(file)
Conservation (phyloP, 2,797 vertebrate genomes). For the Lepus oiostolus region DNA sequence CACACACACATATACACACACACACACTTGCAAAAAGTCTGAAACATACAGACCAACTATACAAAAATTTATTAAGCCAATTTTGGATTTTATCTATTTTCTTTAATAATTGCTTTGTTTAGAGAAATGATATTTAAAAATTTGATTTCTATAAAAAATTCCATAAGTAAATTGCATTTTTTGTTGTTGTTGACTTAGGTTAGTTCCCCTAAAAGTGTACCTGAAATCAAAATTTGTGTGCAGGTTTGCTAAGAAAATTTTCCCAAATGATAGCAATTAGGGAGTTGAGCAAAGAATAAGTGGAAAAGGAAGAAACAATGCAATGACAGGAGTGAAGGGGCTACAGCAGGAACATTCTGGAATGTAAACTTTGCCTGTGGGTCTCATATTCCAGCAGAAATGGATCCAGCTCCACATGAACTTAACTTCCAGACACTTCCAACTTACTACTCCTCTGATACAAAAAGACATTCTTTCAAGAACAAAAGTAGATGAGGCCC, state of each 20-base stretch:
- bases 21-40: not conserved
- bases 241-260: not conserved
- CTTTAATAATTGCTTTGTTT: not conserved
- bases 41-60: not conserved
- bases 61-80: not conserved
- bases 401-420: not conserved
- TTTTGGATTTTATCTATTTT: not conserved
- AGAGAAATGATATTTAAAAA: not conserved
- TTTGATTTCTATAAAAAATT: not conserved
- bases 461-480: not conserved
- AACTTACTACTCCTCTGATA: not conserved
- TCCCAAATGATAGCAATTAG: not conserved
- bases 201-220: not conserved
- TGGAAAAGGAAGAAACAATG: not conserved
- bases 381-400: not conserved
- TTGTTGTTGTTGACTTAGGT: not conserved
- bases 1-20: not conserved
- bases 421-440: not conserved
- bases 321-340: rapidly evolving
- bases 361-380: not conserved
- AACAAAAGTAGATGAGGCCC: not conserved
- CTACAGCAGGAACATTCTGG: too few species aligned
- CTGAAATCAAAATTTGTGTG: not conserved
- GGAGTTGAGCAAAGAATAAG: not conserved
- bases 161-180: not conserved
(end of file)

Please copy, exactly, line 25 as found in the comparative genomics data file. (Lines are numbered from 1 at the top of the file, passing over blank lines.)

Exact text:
- GGAGTTGAGCAAAGAATAAG: not conserved